True, many are having to cut down, and cut down hard, but hopefully - other than fuel costs, we will all still be able to hold our heads above water. Self-sufficiency is the answer to most 'deprivation' today. Make instead of buy. If our ancestors were able to do this, then no reason why we can't (especially given the advanced technology we have today - like sewing machines, washing machines, electric/gas ovens, fridges, freezers....all things we take for granted that folk never had in the past). Many domestic 'appliances and gadgets' these days take the place of servants that only the wealthy had in the past, so let them 'work' for us, not leaving them sitting at the back of a cupboard. Despite having these advantages, we still feel there is not time in the day to do anything much. Yet compared to the past we spend hardly any time at all 'working'. Maybe too much time spent in front of TV (I hang my head in shame because I do) and computers when we could be doing something much more 'useful' and money-saving. We could also get up an hour earlier.

In the old days people would be up at six (or even earlier) and be at work at 8 am - often not leaving until after 6.00pm AND working Saturdays. This I did myself (but only worked half-day on Saturday) and this was perfectly normal and acceptable. Have just added this up and seems I worked a 10 hour day weekdays and 5 hours on Saturday - making a total of 55 hours. This still left plenty of time to do what else had to be done - like enjoying myself. Nowadays people work 40 hours a week and apparantly come home too tired to do anything else - at least men, working women are still expected to do most of the 'domestic work'. No wonder they choose to serve 'ready-meals', even I might do this - occasionally!)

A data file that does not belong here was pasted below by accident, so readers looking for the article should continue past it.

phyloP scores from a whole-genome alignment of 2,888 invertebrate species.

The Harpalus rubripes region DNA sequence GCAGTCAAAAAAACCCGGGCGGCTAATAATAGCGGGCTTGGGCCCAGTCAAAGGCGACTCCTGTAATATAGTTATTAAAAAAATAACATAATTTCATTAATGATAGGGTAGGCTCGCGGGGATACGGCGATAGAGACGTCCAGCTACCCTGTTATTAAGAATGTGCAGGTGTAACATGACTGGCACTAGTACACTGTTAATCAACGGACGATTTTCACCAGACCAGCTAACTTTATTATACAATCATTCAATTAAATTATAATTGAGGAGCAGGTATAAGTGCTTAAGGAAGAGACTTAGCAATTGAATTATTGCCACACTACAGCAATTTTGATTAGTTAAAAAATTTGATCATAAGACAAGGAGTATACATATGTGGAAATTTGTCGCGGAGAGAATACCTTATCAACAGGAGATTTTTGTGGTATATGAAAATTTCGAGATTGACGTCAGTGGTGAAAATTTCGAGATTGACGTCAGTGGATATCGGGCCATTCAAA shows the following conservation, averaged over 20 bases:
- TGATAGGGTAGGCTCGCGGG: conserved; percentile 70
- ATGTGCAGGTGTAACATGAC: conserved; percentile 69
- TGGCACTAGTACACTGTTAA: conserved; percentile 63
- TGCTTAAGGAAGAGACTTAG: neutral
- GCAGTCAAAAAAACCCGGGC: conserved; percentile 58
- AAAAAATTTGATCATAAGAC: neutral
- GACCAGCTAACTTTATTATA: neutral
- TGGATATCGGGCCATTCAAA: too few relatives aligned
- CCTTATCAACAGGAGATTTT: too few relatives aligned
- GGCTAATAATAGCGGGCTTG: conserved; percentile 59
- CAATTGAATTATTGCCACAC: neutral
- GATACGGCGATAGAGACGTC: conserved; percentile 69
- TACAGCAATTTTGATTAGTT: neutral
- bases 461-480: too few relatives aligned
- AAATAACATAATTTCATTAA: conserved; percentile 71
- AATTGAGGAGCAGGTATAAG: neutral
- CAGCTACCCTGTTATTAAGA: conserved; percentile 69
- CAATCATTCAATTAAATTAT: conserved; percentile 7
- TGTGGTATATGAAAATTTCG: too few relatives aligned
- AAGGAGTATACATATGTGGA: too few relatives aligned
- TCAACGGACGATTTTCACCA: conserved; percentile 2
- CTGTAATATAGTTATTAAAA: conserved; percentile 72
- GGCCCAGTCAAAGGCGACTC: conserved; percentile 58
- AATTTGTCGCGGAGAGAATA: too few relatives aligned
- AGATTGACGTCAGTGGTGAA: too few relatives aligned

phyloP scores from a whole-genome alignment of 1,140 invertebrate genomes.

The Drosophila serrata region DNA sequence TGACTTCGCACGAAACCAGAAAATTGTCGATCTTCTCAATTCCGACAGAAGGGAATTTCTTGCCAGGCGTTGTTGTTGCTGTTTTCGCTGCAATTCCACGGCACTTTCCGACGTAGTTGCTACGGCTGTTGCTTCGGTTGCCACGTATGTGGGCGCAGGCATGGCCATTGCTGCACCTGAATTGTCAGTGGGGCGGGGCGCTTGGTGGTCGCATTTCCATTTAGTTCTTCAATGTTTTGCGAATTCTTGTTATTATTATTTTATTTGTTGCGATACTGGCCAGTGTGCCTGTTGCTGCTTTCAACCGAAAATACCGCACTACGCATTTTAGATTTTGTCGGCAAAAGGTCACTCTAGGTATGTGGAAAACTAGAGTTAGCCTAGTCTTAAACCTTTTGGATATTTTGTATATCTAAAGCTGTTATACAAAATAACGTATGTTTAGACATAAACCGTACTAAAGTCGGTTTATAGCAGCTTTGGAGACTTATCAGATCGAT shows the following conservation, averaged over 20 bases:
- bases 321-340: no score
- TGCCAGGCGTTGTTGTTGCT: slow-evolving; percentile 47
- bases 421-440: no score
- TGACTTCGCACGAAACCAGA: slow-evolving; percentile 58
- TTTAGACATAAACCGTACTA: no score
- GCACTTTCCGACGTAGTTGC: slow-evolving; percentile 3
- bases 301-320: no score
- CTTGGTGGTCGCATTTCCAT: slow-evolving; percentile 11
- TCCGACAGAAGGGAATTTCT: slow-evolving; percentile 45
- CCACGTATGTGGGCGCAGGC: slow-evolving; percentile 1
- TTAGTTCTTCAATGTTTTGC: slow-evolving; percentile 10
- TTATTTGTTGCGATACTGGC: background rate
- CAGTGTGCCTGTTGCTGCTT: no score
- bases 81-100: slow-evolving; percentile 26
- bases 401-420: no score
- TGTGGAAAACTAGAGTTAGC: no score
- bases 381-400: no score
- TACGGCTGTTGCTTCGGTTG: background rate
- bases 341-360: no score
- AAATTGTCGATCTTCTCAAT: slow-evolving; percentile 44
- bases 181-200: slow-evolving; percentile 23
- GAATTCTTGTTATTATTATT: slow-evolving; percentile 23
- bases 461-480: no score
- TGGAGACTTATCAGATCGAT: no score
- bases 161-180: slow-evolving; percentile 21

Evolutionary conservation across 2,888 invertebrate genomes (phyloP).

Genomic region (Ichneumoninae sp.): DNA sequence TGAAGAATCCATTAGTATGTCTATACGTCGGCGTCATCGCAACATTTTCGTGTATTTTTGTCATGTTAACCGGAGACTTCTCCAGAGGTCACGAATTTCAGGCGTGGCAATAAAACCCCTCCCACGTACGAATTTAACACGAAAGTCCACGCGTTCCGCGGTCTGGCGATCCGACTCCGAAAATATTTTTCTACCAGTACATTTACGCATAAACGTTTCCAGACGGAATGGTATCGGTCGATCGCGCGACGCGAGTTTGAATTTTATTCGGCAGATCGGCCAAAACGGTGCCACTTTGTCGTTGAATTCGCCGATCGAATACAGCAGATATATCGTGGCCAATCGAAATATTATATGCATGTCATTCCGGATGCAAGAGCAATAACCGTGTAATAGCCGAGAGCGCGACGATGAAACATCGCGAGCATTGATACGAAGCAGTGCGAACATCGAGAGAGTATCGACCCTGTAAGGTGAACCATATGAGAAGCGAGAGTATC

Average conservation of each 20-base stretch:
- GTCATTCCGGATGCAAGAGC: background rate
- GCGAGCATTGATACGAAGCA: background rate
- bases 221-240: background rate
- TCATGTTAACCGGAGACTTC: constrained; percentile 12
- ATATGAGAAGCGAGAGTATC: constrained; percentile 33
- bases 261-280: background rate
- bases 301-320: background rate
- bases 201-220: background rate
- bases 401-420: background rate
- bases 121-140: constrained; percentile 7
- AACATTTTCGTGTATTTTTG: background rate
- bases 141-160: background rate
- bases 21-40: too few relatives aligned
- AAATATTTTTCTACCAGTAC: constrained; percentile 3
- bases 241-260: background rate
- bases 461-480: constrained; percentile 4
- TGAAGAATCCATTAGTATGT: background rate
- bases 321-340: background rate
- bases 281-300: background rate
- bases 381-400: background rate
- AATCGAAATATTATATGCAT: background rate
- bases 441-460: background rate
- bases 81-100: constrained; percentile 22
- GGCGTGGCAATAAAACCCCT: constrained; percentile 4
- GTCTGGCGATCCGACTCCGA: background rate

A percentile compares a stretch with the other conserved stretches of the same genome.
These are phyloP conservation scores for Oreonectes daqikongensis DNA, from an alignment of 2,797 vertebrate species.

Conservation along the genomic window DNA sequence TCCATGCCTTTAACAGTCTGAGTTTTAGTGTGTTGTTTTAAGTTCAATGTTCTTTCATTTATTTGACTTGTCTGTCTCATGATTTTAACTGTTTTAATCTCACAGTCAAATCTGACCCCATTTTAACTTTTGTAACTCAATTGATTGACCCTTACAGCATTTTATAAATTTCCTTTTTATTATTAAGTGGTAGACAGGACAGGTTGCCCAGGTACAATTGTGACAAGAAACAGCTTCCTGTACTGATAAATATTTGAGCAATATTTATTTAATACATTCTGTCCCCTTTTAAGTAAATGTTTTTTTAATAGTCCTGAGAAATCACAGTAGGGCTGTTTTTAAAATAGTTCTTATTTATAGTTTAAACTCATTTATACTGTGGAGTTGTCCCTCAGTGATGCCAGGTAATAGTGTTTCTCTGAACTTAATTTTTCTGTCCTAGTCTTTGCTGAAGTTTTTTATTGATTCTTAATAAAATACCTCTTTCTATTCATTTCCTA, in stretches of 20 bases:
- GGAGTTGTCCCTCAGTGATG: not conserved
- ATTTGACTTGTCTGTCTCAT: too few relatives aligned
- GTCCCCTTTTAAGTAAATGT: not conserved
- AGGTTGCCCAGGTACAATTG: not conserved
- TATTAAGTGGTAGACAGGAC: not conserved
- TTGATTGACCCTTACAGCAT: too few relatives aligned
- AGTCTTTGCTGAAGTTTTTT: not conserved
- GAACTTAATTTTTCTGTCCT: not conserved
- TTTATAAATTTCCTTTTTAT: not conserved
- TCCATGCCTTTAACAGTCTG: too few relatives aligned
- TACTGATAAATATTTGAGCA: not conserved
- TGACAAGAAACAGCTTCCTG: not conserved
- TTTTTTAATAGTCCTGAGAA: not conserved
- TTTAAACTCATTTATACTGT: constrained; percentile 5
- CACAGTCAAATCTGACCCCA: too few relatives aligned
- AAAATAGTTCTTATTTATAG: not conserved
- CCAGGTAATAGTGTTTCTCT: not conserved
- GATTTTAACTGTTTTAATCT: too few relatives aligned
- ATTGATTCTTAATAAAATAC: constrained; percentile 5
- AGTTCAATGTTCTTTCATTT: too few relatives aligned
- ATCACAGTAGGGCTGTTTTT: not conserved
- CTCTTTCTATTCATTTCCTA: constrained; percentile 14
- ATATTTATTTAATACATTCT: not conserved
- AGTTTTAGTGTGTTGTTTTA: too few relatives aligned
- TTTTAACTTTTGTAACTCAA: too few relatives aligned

I don't know what will happen next. Just feel things will get a lot worse before they get better. The silver lining of this particular cloud is that we are now being given the opportunity (if you can call it that) of re-learning old skills and bringing back a former way of life that worked incredibly well and that was certainly far less expensive that the way we have trod over the past few decades. Even ingnoring the financial benefits, we can also bring back the feeling of achievement that certainly has been missing from many of our lives. In many ways - allowing 'others' to do everything for us (at a price), we have deprived ourselves to such that many are no longer in control of their own lives. Time to bring back control and 'do our own thing' WITH ENJOYMENT. Hope you agree.

Have now to love and leave you again and do a bit more of 'my own thing'. If I've inspired you in any way, please pass this in and inspire others, then maybe - between us (and it has to be a lot of us) - we can bring our nation back to its feet again. This is going to be a lot like dieting. Take the first step, but continue, and eventually all the mileage will have been covered and we get to where we wish to be. Give up half way and we could be back to square one. It may not always be easy, be we should always be able to make it fun.

Enjoy your day and am looking forward to hearing from you (well some of you) tomorrow. See you then.